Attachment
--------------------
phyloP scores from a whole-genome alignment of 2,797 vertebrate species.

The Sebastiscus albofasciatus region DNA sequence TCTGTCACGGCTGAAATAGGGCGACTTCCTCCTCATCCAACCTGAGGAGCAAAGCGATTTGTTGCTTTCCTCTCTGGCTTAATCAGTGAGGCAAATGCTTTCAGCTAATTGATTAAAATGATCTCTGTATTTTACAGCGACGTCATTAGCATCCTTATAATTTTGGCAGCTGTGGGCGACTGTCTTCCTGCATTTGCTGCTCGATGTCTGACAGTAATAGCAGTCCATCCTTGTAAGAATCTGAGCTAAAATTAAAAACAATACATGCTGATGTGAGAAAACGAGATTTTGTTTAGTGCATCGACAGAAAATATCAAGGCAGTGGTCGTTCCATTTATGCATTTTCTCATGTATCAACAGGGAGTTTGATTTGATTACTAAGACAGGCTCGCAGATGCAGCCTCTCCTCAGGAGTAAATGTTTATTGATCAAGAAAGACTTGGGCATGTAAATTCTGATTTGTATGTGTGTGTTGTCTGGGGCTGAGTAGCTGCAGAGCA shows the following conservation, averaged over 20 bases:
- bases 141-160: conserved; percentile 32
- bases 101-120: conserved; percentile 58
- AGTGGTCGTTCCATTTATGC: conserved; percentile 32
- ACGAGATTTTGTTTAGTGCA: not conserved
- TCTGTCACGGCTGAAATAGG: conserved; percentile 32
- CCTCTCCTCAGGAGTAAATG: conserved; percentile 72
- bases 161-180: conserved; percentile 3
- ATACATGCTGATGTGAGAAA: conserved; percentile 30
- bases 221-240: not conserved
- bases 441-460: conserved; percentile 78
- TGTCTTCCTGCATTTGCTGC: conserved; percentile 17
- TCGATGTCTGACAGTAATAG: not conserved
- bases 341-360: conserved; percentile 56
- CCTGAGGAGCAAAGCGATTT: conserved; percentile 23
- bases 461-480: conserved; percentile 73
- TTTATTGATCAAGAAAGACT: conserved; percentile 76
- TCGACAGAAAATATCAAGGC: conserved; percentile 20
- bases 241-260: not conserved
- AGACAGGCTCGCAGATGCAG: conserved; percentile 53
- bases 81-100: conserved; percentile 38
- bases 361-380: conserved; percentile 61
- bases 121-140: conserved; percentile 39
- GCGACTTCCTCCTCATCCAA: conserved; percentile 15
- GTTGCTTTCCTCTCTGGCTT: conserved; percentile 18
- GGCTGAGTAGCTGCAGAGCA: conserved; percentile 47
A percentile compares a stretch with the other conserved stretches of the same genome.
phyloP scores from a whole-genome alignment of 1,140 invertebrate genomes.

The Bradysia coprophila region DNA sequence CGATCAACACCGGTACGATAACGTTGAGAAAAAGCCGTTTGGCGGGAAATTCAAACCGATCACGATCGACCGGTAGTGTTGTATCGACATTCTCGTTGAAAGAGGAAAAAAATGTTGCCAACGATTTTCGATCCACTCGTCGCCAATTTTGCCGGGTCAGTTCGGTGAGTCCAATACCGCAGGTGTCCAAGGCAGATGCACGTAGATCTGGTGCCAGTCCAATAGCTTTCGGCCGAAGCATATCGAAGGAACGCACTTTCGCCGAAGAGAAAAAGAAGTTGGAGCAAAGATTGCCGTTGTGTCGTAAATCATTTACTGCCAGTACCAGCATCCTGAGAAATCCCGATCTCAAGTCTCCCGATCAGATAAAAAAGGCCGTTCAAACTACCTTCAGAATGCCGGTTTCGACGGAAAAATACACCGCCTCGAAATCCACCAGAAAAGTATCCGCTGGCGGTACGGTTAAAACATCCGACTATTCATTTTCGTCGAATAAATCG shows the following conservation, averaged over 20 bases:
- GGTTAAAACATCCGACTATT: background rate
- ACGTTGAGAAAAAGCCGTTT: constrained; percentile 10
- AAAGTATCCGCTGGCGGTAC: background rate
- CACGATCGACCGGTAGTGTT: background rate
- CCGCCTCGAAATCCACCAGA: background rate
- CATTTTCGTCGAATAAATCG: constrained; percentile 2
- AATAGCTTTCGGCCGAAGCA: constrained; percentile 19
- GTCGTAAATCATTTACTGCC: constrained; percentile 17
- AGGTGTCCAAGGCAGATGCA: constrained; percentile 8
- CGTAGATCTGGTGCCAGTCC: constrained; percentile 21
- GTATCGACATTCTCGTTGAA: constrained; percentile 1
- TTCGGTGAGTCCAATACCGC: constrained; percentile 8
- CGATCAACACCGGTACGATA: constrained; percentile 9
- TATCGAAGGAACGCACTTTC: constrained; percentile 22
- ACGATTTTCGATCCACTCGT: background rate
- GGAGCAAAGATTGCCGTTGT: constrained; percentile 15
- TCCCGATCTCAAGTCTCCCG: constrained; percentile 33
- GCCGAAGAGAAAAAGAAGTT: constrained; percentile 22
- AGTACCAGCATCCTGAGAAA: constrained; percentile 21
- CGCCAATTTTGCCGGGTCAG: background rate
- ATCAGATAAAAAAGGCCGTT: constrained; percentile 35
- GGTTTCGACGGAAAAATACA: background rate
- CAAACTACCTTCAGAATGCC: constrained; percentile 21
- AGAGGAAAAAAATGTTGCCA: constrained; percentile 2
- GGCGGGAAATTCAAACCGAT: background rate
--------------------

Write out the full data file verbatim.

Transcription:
phyloP scores from a whole-genome alignment of 2,797 vertebrate species.

The Sebastiscus albofasciatus region DNA sequence TCTGTCACGGCTGAAATAGGGCGACTTCCTCCTCATCCAACCTGAGGAGCAAAGCGATTTGTTGCTTTCCTCTCTGGCTTAATCAGTGAGGCAAATGCTTTCAGCTAATTGATTAAAATGATCTCTGTATTTTACAGCGACGTCATTAGCATCCTTATAATTTTGGCAGCTGTGGGCGACTGTCTTCCTGCATTTGCTGCTCGATGTCTGACAGTAATAGCAGTCCATCCTTGTAAGAATCTGAGCTAAAATTAAAAACAATACATGCTGATGTGAGAAAACGAGATTTTGTTTAGTGCATCGACAGAAAATATCAAGGCAGTGGTCGTTCCATTTATGCATTTTCTCATGTATCAACAGGGAGTTTGATTTGATTACTAAGACAGGCTCGCAGATGCAGCCTCTCCTCAGGAGTAAATGTTTATTGATCAAGAAAGACTTGGGCATGTAAATTCTGATTTGTATGTGTGTGTTGTCTGGGGCTGAGTAGCTGCAGAGCA shows the following conservation, averaged over 20 bases:
- bases 141-160: conserved; percentile 32
- bases 101-120: conserved; percentile 58
- AGTGGTCGTTCCATTTATGC: conserved; percentile 32
- ACGAGATTTTGTTTAGTGCA: not conserved
- TCTGTCACGGCTGAAATAGG: conserved; percentile 32
- CCTCTCCTCAGGAGTAAATG: conserved; percentile 72
- bases 161-180: conserved; percentile 3
- ATACATGCTGATGTGAGAAA: conserved; percentile 30
- bases 221-240: not conserved
- bases 441-460: conserved; percentile 78
- TGTCTTCCTGCATTTGCTGC: conserved; percentile 17
- TCGATGTCTGACAGTAATAG: not conserved
- bases 341-360: conserved; percentile 56
- CCTGAGGAGCAAAGCGATTT: conserved; percentile 23
- bases 461-480: conserved; percentile 73
- TTTATTGATCAAGAAAGACT: conserved; percentile 76
- TCGACAGAAAATATCAAGGC: conserved; percentile 20
- bases 241-260: not conserved
- AGACAGGCTCGCAGATGCAG: conserved; percentile 53
- bases 81-100: conserved; percentile 38
- bases 361-380: conserved; percentile 61
- bases 121-140: conserved; percentile 39
- GCGACTTCCTCCTCATCCAA: conserved; percentile 15
- GTTGCTTTCCTCTCTGGCTT: conserved; percentile 18
- GGCTGAGTAGCTGCAGAGCA: conserved; percentile 47
A percentile compares a stretch with the other conserved stretches of the same genome.
phyloP scores from a whole-genome alignment of 1,140 invertebrate genomes.

The Bradysia coprophila region DNA sequence CGATCAACACCGGTACGATAACGTTGAGAAAAAGCCGTTTGGCGGGAAATTCAAACCGATCACGATCGACCGGTAGTGTTGTATCGACATTCTCGTTGAAAGAGGAAAAAAATGTTGCCAACGATTTTCGATCCACTCGTCGCCAATTTTGCCGGGTCAGTTCGGTGAGTCCAATACCGCAGGTGTCCAAGGCAGATGCACGTAGATCTGGTGCCAGTCCAATAGCTTTCGGCCGAAGCATATCGAAGGAACGCACTTTCGCCGAAGAGAAAAAGAAGTTGGAGCAAAGATTGCCGTTGTGTCGTAAATCATTTACTGCCAGTACCAGCATCCTGAGAAATCCCGATCTCAAGTCTCCCGATCAGATAAAAAAGGCCGTTCAAACTACCTTCAGAATGCCGGTTTCGACGGAAAAATACACCGCCTCGAAATCCACCAGAAAAGTATCCGCTGGCGGTACGGTTAAAACATCCGACTATTCATTTTCGTCGAATAAATCG shows the following conservation, averaged over 20 bases:
- GGTTAAAACATCCGACTATT: background rate
- ACGTTGAGAAAAAGCCGTTT: constrained; percentile 10
- AAAGTATCCGCTGGCGGTAC: background rate
- CACGATCGACCGGTAGTGTT: background rate
- CCGCCTCGAAATCCACCAGA: background rate
- CATTTTCGTCGAATAAATCG: constrained; percentile 2
- AATAGCTTTCGGCCGAAGCA: constrained; percentile 19
- GTCGTAAATCATTTACTGCC: constrained; percentile 17
- AGGTGTCCAAGGCAGATGCA: constrained; percentile 8
- CGTAGATCTGGTGCCAGTCC: constrained; percentile 21
- GTATCGACATTCTCGTTGAA: constrained; percentile 1
- TTCGGTGAGTCCAATACCGC: constrained; percentile 8
- CGATCAACACCGGTACGATA: constrained; percentile 9
- TATCGAAGGAACGCACTTTC: constrained; percentile 22
- ACGATTTTCGATCCACTCGT: background rate
- GGAGCAAAGATTGCCGTTGT: constrained; percentile 15
- TCCCGATCTCAAGTCTCCCG: constrained; percentile 33
- GCCGAAGAGAAAAAGAAGTT: constrained; percentile 22
- AGTACCAGCATCCTGAGAAA: constrained; percentile 21
- CGCCAATTTTGCCGGGTCAG: background rate
- ATCAGATAAAAAAGGCCGTT: constrained; percentile 35
- GGTTTCGACGGAAAAATACA: background rate
- CAAACTACCTTCAGAATGCC: constrained; percentile 21
- AGAGGAAAAAAATGTTGCCA: constrained; percentile 2
- GGCGGGAAATTCAAACCGAT: background rate